3. Flipboard (Free)
Flipboard is a news and social media aggregator. It takes feeds from Facebook, Twitter, Google Reader, Flickr, Instagram, and many news and entertainment sites and combines them into one interface, allowing you to get your news and check your friends’ statuses in one easy place.
4. Kindle (Free)
Kindle is Amazon.com‘s ereader. The Kindle app allows you quick and easy access to every Kindle book you have purchased through Amazon. Unfortunately, you can no longer purchase books directly through the Kindle app; instead you must visit Amazon.com and have them sent to your iPad.
5. Epicurious Recipes and Shopping List (Free)
Using the Epicurious.com Web site, this app allows you quick and easy access to your favorite recipes. The app also allows you to create shopping lists based on those recipes and e-mails both the lists and recipes to your friends.
6. Star Walk for iPad ($4.99)
Using your iPad’s camera, Star Walk is an app that provides a graphical overlay of the sky, showing you the constellations and locations of satellites in wherever direction your camera is pointing.
7. Dropbox (Free)
The Dropbox app requires a free account with Dropbox.com. It provides you with a place to store files for easy access and sharing, similar to an FTP site. Once downloaded to your iPad, the files can by opened in any app supporting that file’s type.
8. Adobe Photoshop Express (Free)
While not as powerful as a full blown version of Photoshop, this app allows you to perform quick, simple edits and share photos on Photoshop.com. It’s great when you need a photo editor on the go.
9. Twitter (Free)
The Twitter app gives you instant access to your Twitter account. From the app, you can perform all the basic functions of Twitter without having to use a computer.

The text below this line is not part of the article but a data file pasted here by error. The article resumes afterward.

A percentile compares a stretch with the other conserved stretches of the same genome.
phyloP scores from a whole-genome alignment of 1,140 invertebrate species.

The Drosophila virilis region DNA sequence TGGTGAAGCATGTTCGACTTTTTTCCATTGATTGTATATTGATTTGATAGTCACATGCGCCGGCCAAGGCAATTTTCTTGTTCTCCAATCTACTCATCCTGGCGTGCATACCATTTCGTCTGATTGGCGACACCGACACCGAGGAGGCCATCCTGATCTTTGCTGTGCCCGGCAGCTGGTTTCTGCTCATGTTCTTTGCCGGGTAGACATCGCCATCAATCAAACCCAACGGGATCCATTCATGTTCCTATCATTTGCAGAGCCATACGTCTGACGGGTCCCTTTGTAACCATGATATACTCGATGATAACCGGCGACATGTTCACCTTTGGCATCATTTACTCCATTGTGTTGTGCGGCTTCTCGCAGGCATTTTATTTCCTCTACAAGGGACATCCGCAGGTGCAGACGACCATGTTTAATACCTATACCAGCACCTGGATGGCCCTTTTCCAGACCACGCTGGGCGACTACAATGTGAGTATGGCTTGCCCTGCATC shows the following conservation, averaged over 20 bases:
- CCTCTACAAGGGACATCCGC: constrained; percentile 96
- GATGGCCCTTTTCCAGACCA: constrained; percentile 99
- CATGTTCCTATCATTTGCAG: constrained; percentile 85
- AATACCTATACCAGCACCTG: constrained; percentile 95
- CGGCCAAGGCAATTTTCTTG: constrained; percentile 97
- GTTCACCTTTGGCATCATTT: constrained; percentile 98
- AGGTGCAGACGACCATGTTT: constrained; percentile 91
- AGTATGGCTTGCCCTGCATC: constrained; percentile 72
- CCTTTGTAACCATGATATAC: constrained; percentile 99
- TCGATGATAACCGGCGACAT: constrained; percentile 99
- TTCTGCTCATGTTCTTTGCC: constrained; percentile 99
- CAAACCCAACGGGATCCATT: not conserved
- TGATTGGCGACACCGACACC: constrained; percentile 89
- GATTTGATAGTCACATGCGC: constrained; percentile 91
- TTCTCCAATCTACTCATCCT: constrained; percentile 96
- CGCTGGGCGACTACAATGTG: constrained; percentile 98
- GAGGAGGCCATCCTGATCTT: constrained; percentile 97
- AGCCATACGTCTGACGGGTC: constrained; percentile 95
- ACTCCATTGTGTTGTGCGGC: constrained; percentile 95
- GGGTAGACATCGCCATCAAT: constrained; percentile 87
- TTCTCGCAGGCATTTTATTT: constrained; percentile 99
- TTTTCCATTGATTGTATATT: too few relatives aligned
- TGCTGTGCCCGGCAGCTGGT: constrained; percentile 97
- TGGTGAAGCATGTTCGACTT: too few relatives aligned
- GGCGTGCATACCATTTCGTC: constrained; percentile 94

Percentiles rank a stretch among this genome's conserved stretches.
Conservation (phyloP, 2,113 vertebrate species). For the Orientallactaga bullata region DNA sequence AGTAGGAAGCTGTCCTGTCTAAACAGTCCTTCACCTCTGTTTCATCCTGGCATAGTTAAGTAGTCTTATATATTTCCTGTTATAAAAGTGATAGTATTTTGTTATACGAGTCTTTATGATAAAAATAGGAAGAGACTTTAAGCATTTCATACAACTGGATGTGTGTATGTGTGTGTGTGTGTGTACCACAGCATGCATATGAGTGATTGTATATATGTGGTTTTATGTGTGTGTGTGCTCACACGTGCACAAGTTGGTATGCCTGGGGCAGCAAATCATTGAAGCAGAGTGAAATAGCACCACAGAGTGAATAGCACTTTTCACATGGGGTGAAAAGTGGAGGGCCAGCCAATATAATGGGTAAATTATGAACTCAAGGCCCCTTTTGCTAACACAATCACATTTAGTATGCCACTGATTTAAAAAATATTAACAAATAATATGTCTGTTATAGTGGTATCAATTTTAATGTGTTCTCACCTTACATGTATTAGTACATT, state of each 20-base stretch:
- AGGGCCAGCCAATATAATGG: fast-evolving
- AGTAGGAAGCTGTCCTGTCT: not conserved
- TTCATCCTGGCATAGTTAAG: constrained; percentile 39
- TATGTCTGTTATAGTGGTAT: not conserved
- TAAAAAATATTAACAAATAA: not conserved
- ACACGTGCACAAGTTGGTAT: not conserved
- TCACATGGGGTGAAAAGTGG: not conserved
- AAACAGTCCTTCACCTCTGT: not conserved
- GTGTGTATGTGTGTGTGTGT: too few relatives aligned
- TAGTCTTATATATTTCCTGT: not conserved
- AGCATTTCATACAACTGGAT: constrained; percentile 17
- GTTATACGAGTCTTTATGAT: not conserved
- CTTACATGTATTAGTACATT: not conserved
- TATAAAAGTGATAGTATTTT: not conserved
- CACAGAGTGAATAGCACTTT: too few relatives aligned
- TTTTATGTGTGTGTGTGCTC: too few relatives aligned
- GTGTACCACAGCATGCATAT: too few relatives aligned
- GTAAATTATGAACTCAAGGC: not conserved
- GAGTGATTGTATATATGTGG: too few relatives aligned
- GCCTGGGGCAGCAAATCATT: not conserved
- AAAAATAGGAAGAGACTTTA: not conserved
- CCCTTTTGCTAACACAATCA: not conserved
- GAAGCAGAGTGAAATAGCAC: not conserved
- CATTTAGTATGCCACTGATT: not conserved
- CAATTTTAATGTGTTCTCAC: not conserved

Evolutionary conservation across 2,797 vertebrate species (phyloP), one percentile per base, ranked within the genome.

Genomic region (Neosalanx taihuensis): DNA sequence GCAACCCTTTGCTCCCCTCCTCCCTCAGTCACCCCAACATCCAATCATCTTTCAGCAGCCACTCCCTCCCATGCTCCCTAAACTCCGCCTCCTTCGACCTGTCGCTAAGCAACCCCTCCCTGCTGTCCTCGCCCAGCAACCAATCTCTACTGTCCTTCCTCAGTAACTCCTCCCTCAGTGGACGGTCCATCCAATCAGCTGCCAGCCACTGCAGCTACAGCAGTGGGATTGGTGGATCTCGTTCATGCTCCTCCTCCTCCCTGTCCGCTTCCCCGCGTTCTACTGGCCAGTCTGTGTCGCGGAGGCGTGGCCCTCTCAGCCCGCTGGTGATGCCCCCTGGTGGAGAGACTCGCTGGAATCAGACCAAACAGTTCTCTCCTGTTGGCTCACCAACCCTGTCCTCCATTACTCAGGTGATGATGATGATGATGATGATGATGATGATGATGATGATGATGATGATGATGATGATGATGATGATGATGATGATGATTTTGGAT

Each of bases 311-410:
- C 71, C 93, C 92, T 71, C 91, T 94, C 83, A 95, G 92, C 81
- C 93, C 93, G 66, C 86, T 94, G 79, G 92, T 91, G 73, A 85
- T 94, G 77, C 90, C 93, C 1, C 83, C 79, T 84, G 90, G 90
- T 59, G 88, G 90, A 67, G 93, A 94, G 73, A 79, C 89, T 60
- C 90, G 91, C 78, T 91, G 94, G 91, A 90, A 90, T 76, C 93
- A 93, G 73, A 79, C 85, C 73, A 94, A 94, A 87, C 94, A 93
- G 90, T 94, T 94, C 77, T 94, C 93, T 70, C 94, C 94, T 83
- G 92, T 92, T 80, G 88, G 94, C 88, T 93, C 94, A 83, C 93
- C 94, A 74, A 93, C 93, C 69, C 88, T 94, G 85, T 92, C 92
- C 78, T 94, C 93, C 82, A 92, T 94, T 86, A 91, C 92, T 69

10. Marvel Comics (Free)
If you’re into comics, especially Marvel comics, this is the app for you. The app includes several free comics, as well as an easy interface to purchase and download many more comics and graphic novels.
My first monthly newsletter went out today! I started the series with a brief history detailing how and why I started Artistic Imposter Design and the various incarnations my portfolio went through before becoming the finished product we all know and love. For those who have not yet subscribed to my newsletter, the history is available here.
Each monthly newsletter will include a software review featuring a freeware or open-source design related software product. I will to spend about eight hours each month using the selected software, then review it based on how quickly I was able to pick it up, as well the quality of the documentation and the portability to various OS platforms. These reviews should not be considered a definitive statement on the quality of the software; merely a guide based on a cursory examination. For the first newsletter, I reviewed the open-source 3d modeling software Blender. My full review and criteria is available on the Software Reviews page of this site.
I am also including links to various conferences and events that are applicable to the design community. If anyone happens to notice an important event which I have overlooked in the calendar, please let me know.